01/07/2017
Share 

Migration: fate or free will?

9b1e9dfe-7fd9-404a-ac63-28fa8ba81898

Alpine Swift, Seaton, Devon, 4 April 2006, Howard BottrellVagrants can turn up in the strangest of places. This ‘overshooting’ Alpine Swift has sought a safe resting place in the closest thing it can find to a mountain crevice in Seaton, Devon: a gap behind a duct on a block of flats. (Howard Bottrell, www.ecovisuals.com).

In my previous article I attempted to convince readers that there was more to rare birds than a lot of people think. I did my best to explain the prickly issues of birds’ mental health, genetic determinism and fast-moving Atlantic depressions. I suppose this is not totally fair to the birds, implying they are merely impartial ‘pawns’ in a bigger ‘game’.

There are many studies that show birds are capable of making decisions: they are good at knowing where they are in the world, capable of re-orientating when displaced, and can fine-tune their migrations to arrive at the same place at the same time, year after year. My local Common Whitethroat, which returns to the same bridge in London every year (I know this because it is ringed), would surely protest at being written off as a pawn of fate. Birds are clearly capable of navigating, and many studies show that they ‘consciously explore’. Genetic determinism and conscious manipulation are the two engines that drive things along.

Many birds competing for territories will go ‘house hunting’: they have a good look round for somewhere to build a nest and raise young. In a crowded environment, birds may be displaced outside the main breeding area. This is a conscious vagrancy process and expands the range of a species.

Sometimes the degree of these exploratory movements can be extreme. Late spring in Britain is a good time for extreme vagrants (think Blue-cheeked Bee-eater and Pallas's Sandgrouse) and also a time for more familiar birds such as Red-footed Falcon and European Bee-eater. Perhaps the last two species, often first-summer individuals, are on ‘walk-abouts’ – having a good look around and collecting information about their world. This pre-breeding ‘backpacker’-type trip could help them get a perspective on things.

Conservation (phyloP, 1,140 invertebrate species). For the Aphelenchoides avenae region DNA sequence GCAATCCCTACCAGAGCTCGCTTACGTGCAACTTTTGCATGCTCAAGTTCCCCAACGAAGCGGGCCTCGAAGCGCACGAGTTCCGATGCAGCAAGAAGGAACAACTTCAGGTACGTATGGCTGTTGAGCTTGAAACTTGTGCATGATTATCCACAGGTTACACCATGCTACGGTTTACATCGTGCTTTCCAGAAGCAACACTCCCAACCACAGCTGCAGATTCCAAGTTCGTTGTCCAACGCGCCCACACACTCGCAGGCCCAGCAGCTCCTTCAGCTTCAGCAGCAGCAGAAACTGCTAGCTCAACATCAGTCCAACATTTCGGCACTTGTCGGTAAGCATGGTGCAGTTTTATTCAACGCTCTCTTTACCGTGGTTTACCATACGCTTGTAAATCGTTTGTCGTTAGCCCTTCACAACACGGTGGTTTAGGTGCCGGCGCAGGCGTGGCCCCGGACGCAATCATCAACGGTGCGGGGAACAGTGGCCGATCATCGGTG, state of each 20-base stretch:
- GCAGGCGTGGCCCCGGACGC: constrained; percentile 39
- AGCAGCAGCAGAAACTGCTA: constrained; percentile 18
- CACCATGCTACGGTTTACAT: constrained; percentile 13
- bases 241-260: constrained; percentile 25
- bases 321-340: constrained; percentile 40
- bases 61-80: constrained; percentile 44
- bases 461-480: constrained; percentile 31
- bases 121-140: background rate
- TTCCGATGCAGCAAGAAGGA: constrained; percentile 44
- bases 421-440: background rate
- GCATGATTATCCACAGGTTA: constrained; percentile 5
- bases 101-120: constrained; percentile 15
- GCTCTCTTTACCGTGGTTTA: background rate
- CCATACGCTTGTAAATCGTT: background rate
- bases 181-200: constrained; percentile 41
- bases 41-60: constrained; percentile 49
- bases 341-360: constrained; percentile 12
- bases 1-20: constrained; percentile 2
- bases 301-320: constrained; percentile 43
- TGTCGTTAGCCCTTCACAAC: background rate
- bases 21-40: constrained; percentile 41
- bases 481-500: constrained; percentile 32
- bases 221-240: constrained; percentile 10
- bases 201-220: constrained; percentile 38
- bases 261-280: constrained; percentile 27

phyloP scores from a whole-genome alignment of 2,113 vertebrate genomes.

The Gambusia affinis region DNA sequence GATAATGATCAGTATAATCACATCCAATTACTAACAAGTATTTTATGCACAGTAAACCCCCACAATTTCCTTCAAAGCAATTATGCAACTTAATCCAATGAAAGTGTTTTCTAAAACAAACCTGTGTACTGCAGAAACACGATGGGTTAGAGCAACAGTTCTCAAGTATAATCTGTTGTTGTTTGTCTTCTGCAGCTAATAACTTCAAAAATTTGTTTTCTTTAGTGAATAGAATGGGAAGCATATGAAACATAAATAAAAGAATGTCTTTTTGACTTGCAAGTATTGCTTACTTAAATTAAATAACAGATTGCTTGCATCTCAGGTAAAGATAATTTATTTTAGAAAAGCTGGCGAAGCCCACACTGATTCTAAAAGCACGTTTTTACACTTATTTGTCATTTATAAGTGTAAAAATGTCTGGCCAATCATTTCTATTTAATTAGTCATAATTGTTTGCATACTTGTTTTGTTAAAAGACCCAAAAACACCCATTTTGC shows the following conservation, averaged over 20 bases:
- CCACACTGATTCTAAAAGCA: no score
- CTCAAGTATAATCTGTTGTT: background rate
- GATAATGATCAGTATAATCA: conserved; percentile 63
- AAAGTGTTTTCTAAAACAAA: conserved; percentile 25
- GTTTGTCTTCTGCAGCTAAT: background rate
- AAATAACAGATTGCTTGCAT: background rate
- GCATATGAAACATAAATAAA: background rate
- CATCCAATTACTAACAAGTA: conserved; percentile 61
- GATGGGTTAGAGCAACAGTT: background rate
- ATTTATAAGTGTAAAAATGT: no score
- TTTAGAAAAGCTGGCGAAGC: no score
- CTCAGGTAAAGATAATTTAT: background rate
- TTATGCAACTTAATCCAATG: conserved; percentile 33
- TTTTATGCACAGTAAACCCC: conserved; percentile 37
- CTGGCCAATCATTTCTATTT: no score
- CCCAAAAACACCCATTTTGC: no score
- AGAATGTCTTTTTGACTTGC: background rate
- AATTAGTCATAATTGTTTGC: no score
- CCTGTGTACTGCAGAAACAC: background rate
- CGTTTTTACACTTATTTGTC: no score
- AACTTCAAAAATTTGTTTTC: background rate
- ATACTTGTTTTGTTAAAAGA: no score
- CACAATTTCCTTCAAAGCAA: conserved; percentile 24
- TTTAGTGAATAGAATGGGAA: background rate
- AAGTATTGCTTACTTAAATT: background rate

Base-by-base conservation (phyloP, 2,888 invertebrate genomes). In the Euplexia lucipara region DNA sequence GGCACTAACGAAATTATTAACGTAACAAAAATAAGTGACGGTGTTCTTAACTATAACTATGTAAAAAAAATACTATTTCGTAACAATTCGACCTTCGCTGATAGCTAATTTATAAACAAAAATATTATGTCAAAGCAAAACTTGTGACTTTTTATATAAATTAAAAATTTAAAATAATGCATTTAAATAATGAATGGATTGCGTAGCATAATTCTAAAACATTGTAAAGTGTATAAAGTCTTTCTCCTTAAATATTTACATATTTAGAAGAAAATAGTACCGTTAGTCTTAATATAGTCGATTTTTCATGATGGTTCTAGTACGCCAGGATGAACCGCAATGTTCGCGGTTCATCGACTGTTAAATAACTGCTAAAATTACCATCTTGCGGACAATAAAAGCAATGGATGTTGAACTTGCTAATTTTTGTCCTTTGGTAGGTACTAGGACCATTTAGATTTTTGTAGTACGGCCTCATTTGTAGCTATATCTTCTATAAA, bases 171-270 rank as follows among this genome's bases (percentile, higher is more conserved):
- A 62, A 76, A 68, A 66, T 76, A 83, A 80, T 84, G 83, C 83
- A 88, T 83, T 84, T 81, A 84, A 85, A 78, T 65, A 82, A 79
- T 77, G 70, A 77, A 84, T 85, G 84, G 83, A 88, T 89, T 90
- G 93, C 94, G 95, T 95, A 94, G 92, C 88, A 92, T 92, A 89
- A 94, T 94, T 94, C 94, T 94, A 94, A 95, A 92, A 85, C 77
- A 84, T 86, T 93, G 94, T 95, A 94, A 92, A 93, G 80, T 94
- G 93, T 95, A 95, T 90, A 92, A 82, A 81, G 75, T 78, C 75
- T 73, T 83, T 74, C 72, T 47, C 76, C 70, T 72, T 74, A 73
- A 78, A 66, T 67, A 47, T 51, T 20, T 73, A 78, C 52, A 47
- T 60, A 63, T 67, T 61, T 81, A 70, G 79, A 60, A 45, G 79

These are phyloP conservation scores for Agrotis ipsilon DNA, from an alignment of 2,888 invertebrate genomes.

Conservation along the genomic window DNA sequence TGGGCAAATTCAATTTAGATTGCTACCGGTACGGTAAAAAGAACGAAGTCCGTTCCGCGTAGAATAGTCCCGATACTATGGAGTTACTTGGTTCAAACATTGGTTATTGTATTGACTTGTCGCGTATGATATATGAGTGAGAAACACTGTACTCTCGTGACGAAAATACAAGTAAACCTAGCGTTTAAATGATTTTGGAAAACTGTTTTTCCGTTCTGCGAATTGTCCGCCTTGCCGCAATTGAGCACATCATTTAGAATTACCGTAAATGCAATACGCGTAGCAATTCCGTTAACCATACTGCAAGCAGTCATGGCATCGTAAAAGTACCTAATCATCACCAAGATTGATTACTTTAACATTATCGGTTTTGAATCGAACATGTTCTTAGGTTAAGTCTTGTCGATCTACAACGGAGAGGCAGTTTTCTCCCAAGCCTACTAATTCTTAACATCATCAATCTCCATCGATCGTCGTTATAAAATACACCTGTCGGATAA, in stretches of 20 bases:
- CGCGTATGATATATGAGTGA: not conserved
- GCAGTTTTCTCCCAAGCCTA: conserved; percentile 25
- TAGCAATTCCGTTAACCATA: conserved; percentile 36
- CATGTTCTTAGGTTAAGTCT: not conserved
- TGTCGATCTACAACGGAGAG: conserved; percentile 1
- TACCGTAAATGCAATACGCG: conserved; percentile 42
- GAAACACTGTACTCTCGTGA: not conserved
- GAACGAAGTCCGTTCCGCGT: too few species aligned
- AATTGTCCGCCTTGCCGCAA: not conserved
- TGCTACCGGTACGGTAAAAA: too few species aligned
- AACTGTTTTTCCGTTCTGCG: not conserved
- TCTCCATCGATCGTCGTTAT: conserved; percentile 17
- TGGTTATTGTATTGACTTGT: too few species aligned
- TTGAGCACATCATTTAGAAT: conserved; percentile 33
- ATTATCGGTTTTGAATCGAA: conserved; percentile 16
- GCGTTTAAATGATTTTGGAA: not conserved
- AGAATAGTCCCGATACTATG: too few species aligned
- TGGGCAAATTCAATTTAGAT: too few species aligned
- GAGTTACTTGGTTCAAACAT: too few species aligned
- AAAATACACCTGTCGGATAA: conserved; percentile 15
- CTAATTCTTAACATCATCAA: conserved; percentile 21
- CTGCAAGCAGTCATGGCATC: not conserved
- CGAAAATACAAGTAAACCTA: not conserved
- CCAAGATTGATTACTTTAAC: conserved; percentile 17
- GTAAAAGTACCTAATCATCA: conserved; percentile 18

Abmigration

Another type of vagrancy is known as abmigration. Birds pair up with members of another population and one follows the other one to its home. Abmigration is detectable through ringing studies, but it is particularly noticeable when two individuals of a different species connect with another group. Vagrant Canada Geese often get caught up with flocks of regular migrant Greenland White-fronted or Barnacle Geese. These birds meet in breeding areas and every now and then they tag on to the wrong group or pair. Snow, Ross's and Red-breasted Geese are all noticeable examples of such vagrant birds in Britain.

Presumably other species abmigrate, too, though it may be more difficult to tell as some birds form flocks only when migrating and then disperse when at their destination. I suppose a Naumann's Thrush found among winter Redwings in London qualifies as an abmigrant.

 

Stepping stones in the ocean

The importance of man-made influences on vagrancy is well appreciated. The ocean is criss-crossed by shipping routes and installations. I used to work on offshore oil platforms and migrants were so regular that a couple of times I had lingering Peregrine Falcon or Long-eared Owl surviving off the ‘fast food’ of regularly arriving migrants. Anyone who has done a Bay of Biscay ferry trip will know that ships provide a regular stopping-off place for migrants. Presumably these are lifelines out there in the ocean. Ship assistance ranges from birds just coming in for a rest before flying off again to those that hop on at New York and hop off as they pass Scilly.

An oiled Snowy Owl that turned up in Suffolk several years ago had apparently been seen along with tens of others on a ship in Canadian waters. While the others flew off at various points, one owl opted to hitch a ride all the way to East Anglia.

 

The spoils of exploring

Most exploration is risky. It is often futile and fruitless, and for vagrant birds it can end in a number of ways. Death awaits many, especially so-called extreme vagrants. Yellow-billed Cuckoo, Ovenbird, Cream-coloured Courser and Common Nighthawk dropping dead on Scilly are well-known examples of what can await transatlantic vagrants when they finally reach terra firma. However, the risks vagrants are exposed to are related to the distances and terrain they are trying to cover, and at the other end of the vagrancy spectrum some birds are only slightly out of range and stand a much better chance of survival.

Islands all around the world are known for their endemic species. Some islands are remote and have never been connected to land masses. Most species endemic to remote oceanic islands have arrived as vagrants at some point. Once on their respective island, they have somehow managed to lose their migratory urge during the colonisation process. For obvious reasons, a small flock of vagrants is more likely to achieve this successfully than a lone individual. These colonists are effectively genetically isolated and are likely to begin a unique evolutionary future: in time they will diverge, first into new races, and eventually into new species. So, in addition to being a driving force behind the evolution of migration systems and species’ ranges, rare birds are also instrumental in the speciation process.